Thursday, March 26, 2009

The Legend of Zelda: Spirit Tracks - A look at what we've seen

The Legend of Zelda: Spirit Tracks was announced yesterday, and forums all over are abuzz with speculation and worry regarding this new installment in the classic franchise. Some people have pointed out minor gameplay additions in the trailer, but nobody's really sat down and thought about the core changes that are taking place in the game's formula, both concept- and gameplay-wise. That's what I've set out to do with this article, and I hope you all take what I say into consideration next time the game comes up in discussion (Which is sure to be quite often over the next little while).

Without a doubt, the first change deserving mention is the train. Having already addressed the obvious question of why a train is in a Zelda game (See the bottom of this article for the answer), it's time to see just what sort of impact this technological marvel will be having on the gameplay. First, let's take a look at the following screenshot taken from the trailer:

As you can see by looking at the top screen, there's a maze of tracks covering a large amount of what I'll be calling "Hyrule Field" until another name is given. One of the first things to notice about this is the fact that most of the upper-left quarter of the map is devoid of rails. What does this mean? Quite simply, it means that not all exploration will be done via train. There will be on-foot travel in Spirit Tracks outside of dungeon exploration. Second, note the tattered edges of the map on the left and bottom borders of the screen, and the absence of them in the right and top borders. This suggests that what we see here is, at the very least, a quarter of the overall game world. The map is at least four times this size in total. Whether or not the rail system continues into these unknown regions is yet to be found out for sure, but that one stretch of tracks running along the eastern side of the castle suggests it will, and I expect significant amounts of on-foot exploration will go along with it.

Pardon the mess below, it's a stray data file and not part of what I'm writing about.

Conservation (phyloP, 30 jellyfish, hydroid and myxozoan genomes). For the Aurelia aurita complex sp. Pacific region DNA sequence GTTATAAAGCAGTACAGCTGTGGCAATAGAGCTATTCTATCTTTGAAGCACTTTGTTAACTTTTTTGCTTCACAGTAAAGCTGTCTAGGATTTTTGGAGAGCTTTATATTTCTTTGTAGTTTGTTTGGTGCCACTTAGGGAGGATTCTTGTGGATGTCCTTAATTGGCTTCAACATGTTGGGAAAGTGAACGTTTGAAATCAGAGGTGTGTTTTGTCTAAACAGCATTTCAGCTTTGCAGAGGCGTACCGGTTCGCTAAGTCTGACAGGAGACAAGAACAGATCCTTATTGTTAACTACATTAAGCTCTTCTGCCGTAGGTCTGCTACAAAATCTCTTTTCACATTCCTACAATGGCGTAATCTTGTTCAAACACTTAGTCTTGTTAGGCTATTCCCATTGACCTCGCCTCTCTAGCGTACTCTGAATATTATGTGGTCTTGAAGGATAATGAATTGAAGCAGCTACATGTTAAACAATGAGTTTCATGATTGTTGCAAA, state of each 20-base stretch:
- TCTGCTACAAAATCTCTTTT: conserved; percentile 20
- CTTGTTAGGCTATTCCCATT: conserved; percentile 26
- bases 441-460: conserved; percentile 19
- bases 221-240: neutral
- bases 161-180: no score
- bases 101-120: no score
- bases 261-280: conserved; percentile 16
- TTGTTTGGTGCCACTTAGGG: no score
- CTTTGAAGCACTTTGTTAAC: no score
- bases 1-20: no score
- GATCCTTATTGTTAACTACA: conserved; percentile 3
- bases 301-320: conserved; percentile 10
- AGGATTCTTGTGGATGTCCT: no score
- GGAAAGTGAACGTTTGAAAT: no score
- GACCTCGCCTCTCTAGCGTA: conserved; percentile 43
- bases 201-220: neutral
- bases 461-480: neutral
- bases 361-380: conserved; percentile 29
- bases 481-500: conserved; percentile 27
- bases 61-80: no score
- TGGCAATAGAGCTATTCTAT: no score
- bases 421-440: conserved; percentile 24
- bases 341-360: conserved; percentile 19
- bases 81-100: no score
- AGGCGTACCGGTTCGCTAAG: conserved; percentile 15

One may notice a parallel between the way the train works and how seafaring worked in Phantom Hourglass (Spirit Tracks' supposed prequel). The ocean from the previous game has basically been replaced with a largely empty field crisscrossed by rails, and the boat replaced with a train. Instead of sailing across a sea, we'll now be chugging across a large field. In short, there's nothing truly new and restricting about Spirit Tracks (That we so far know of) when compared to the seafaring in Phantom Hourglass.

To that you may ask "Well, why not just stick to the ocean, then?" There's a simple answer to that, but you may not like it: To make the game more casual friendly. With a wide open ocean there's plenty of places to get lost, but if there's set, defined paths crossing it, it's next to impossible to lose your bearings. Now, if it's being made casual friendly, that means it has to be super-easy, right? Well, that's not quite true. Two paths could be taken here with game difficulty without hampering the experience for more dedicated gamers. The two paths are as follows: